Judge Tells Outgoing American Airlines CEO He’s Not Getting $20 Million Payout

Tom Horton is probably not smiling so much this morning

Tom Horton is probably not smiling so much this morning

A couple weeks back, the federal bankruptcy judge overseeing American Airlines’ attempts to get back to profitability approved the carrier’s merger with US Airways but held off on giving approval to a proposed $19.9 million payout to American CEO Tim Horton, who will be out of a job if the merger goes through. Last night, the judge finally got around to ruling on that matter, and it was probably a sad evening in the Horton house.

American’s bankruptcy trustee had originally expressed concern about the sizable payout in mid-March, saying that under bankruptcy law, severance packages can not be handed out “without factual and circumstantial justification,” and questioning whether Horton, who had only been in the CEO gig since Nov. 2011 really merited such a shiny, golden parachute.

Under the law, the severance would need to be less than 10 times the average severance paid to non-management employees during the same calendar year. Lawyers for American argued that this part of the Bankruptcy Code doesn’t apply because the severance wouldn’t be paid by American, but by the new, merged, no-longer-bankrupt airline.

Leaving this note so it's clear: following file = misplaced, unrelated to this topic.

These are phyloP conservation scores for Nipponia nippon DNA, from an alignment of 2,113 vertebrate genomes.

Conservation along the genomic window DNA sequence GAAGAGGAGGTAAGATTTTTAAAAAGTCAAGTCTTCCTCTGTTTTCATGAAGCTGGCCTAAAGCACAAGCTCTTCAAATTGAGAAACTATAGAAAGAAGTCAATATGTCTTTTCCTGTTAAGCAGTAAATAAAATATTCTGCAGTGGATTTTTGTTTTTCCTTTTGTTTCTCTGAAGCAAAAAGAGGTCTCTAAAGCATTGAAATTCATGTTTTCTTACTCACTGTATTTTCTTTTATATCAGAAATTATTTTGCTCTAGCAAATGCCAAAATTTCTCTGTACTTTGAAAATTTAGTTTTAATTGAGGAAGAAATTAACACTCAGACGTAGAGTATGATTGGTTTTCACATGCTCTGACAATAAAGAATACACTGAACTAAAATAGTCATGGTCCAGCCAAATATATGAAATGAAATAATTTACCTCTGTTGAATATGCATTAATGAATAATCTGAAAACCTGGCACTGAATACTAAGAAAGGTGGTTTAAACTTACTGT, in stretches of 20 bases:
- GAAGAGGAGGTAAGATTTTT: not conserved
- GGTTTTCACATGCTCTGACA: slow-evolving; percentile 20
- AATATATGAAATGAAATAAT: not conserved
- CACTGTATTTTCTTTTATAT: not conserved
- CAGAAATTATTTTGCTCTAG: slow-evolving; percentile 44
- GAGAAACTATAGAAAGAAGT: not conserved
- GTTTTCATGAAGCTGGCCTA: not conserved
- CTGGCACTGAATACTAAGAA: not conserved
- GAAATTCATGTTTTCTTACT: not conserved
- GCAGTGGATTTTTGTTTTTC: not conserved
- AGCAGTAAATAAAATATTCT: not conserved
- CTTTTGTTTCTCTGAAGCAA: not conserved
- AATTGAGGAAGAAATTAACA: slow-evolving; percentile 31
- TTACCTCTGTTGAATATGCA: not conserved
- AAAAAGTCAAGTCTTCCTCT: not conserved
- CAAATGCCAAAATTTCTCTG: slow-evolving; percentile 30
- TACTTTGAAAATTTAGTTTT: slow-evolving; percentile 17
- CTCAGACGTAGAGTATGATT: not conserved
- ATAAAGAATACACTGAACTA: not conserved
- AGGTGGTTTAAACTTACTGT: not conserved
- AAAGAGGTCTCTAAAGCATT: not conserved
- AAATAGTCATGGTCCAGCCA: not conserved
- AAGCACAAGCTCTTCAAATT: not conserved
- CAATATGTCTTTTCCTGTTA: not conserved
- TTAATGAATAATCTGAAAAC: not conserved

“We do not believe a company can evade congressional requirements in the Bankruptcy Code simply by delaying payment of a $20 million severance until the day after confirmation” said the director of the DOJ’s U.S. Trustee Program, which monitors bankruptcy proceedings, at the time.

And last night, the judge agreed, ruling that the payout falls under the umbrella of the Bankruptcy Code and that $19.9 million is too much money, according to the law.

“It is clear that the severance payment relates to Mr. Horton’s employment at AMR, where he currently serves as CEO, and not from [the merged company], which does not yet exist and where Mr. Horton will take on a new position only after the merger is finalized and the proposed severance is paid,” explained the judge, adding that, “As a practical matter, moreover, the proposed severance would be paid without any action from [the merged airlines], an entity that will consist of 72 percent of the property of the reorganized debtors.”

Though this is bad news for Horton, it looks like the hitch won’t have much of an impact on the merger.

“The court’s written approval of the merger agreement allows us to continue progressing forward with our planned merger with US Airways,” a rep for American told the Dallas Morning News. “It’s American Airlines’ current intention to address Mr. Horton’s compensation arrangement in the plan of reorganization.”